My Dad flew to California in the spring to meet his grandson, who was 5 months old at the time. One weekday morning, he ventured on a hike alone, while I was at work. He left at 9 a.m. and never came home. This a first hand account of how diagnostic radiologists save lives.
We live at the base of dusty mountain range. Mount San Jacinto rises 10,000 feet above the Coachella Valley floor. The mountains are beautiful, molding the dramatic desert light through the day, but they are dangerous, and sometimes deadly. My husband and I started to worry as it got dark, and Dad still wasn’t home. But he’d been out late before, so we didn’t immediately panic. He called on his flip phone. He could see the lights of town from the mountain, and he thought he could make it down in an hour.
Hours later, Dad called to say that he could see the lights of town, and he might be home in 2 hours. Then he turned his phone off.
Hours after he’d lost the trail, he stumbled down/ across the rocky slope. His poor eyesight betraying him, he fell. Unprepared for a night on the mountainside, he had no food or water. He left a sweater on the bike I lent him that morning, and spent a 40 degree night in short sleeves, crouching for warmth.
He fell many times, trying to make it down. Later, he admitted he may have fallen 20 feet. What would that even feel like in the dark? I shuddered.
By the time he was found and airlifted from the mountain by helicopter, rescue hikers had spent hours trying to locate him, based on his descriptions of where he thought he might be.
He broke multiple ribs against a boulder. The ribs punctured his lung. Muscle breakdown products flowed through his blood, their units measured in thousands.
Yet more serious, he had a small hemorrhage in front of his brainstem. This uncommon type of blood collection could have expanded to compress Dad’s brainstem, killing him. If the problem had gone unnoticed, and Dad had turned or flexed his head, he may not have survived it. It was a subtle finding, but Dr. Henry Jones caught it. A radiologist saved my dad’s life.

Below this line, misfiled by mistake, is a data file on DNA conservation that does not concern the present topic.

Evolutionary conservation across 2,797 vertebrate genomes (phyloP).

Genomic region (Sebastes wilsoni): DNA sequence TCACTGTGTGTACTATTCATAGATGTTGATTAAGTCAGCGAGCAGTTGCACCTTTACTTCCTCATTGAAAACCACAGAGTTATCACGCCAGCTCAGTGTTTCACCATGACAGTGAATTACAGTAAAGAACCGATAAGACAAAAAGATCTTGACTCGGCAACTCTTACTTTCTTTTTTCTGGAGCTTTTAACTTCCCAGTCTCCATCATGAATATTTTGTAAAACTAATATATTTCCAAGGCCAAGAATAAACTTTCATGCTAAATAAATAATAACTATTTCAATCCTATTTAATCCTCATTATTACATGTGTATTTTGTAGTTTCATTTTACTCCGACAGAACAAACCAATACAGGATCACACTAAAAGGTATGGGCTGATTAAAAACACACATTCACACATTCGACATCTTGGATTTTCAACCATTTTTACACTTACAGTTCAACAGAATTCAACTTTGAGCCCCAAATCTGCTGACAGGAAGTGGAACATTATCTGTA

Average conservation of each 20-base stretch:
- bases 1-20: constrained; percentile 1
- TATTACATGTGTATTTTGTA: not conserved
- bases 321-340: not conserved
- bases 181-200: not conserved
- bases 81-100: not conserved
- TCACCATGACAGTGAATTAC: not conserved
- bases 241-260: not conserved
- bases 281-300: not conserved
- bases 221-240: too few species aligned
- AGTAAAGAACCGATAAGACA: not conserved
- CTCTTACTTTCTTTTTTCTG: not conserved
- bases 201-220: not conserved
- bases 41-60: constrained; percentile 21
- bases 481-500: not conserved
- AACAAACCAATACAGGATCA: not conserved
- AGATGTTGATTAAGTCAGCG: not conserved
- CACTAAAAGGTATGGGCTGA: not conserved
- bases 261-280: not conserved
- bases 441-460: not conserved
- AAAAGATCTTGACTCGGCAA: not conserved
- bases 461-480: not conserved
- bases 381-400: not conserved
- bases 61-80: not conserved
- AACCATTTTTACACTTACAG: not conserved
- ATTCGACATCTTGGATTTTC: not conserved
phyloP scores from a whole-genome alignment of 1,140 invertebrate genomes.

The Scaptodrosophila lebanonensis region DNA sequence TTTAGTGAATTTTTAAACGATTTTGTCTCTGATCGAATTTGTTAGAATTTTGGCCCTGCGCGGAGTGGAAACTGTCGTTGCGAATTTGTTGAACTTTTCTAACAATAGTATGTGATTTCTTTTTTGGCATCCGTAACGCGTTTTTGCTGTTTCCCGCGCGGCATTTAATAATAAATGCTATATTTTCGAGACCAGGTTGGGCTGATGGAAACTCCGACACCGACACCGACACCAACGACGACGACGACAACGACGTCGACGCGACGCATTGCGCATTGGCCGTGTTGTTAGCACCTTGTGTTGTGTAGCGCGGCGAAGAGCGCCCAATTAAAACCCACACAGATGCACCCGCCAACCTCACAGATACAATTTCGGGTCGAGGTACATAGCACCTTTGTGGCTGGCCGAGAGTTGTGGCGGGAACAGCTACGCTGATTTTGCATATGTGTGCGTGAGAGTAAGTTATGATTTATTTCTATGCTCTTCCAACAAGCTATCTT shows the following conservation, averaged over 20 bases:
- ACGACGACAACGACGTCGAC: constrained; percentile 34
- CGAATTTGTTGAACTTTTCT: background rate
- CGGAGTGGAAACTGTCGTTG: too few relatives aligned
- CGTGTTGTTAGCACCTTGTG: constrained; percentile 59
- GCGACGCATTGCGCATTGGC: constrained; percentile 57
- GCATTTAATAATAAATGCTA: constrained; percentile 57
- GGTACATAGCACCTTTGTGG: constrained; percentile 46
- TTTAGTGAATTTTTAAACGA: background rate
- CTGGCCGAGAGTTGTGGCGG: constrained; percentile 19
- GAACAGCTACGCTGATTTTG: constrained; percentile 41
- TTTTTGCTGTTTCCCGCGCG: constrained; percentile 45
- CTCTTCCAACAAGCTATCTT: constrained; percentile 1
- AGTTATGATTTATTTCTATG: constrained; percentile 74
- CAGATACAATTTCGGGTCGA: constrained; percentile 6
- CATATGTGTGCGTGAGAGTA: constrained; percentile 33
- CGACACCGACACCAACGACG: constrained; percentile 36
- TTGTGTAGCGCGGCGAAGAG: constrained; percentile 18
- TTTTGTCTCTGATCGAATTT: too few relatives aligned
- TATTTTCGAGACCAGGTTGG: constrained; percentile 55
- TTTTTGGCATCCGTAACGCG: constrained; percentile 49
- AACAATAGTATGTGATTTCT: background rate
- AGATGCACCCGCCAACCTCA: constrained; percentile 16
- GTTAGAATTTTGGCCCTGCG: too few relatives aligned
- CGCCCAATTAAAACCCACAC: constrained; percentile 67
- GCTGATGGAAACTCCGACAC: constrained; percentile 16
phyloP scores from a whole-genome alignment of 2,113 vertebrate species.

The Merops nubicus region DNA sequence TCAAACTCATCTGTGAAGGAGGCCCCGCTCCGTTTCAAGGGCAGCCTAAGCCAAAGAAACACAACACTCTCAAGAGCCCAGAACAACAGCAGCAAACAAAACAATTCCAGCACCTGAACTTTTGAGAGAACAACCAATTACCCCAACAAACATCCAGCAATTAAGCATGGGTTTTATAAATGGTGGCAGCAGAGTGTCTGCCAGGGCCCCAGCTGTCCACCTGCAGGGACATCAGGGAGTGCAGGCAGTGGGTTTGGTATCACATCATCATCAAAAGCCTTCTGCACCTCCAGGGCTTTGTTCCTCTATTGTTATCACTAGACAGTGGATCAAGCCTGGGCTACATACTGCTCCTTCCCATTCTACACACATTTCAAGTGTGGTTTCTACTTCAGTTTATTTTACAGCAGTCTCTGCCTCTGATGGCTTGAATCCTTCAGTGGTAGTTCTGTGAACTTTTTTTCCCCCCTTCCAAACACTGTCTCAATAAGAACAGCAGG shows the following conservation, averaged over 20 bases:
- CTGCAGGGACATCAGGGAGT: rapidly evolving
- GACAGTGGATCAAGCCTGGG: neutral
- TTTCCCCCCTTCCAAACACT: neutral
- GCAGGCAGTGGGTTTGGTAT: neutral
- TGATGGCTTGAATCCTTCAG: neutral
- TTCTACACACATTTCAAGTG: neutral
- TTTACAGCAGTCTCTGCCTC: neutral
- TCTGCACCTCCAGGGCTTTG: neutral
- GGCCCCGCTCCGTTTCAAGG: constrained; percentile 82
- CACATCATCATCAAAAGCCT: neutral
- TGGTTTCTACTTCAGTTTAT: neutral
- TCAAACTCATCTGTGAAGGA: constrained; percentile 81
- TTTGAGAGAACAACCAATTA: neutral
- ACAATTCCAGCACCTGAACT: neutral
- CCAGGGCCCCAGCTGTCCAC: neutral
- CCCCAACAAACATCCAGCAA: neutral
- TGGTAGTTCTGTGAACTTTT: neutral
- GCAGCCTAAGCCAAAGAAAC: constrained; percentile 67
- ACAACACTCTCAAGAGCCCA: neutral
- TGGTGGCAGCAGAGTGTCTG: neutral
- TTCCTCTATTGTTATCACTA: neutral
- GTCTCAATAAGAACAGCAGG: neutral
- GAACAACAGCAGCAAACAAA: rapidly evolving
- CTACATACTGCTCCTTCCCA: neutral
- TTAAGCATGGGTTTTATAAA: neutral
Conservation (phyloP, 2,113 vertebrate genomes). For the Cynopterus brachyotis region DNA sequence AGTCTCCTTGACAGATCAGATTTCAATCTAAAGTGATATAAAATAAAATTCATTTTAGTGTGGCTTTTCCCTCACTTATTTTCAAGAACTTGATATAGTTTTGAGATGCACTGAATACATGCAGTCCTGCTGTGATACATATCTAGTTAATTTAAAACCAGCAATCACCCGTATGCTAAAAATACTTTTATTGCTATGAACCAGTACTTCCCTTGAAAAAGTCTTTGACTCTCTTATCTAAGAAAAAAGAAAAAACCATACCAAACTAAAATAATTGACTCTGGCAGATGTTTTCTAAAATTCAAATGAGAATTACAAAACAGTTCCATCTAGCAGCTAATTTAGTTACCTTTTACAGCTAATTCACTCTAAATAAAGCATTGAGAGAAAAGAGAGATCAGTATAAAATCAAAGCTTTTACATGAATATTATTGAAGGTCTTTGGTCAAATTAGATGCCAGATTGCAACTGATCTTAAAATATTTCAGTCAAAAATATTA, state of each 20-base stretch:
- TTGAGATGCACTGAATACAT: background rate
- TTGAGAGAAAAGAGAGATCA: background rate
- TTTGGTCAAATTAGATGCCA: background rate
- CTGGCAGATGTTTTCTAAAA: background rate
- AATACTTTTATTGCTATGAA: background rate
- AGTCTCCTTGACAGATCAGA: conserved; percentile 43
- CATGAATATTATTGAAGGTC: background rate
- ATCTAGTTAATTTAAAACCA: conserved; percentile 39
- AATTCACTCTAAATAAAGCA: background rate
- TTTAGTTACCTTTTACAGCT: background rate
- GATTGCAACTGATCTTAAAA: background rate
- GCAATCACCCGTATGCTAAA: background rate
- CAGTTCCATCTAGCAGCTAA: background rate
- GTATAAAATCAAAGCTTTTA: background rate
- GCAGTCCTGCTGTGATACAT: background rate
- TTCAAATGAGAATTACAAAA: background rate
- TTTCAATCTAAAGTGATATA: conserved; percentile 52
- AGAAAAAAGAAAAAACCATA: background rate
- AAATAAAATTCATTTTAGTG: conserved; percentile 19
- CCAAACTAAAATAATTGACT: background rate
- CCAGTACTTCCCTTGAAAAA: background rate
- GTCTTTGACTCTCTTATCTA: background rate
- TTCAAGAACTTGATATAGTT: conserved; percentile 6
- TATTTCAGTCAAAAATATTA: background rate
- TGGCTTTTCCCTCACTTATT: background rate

Many people outside of medicine don’t know what Radiologists do. A Radiologist is a physician who is educated through 4 years of undergraduate study, 4 years of medical school, and 5 years of residency. Most Radiologists specialize further, training an additional 1-3 years. This additional training is called fellowship. As Radiologists, or “rads,” we can see people’s insides. It’s a humbling privilege, fascinating work, and a high stakes enterprise. You need to find everything that could threaten a person’s life, whether in 5 minutes or 5 years. These sometimes ominous discoveries can be buried in hundreds or even thousands of images.
Dr. Jones saves people on a daily basis through this work, but not many of them will ever know it. He diagnoses treatable problems all day, every day, often without receiving credit. I thanked him for making that critical discovery and preventing my father’s premature death. I knew that radiologists save lives, and this time, I got to see it first-hand.
To learn what an interventional radiologist does, check out Small Moments of Greatness.
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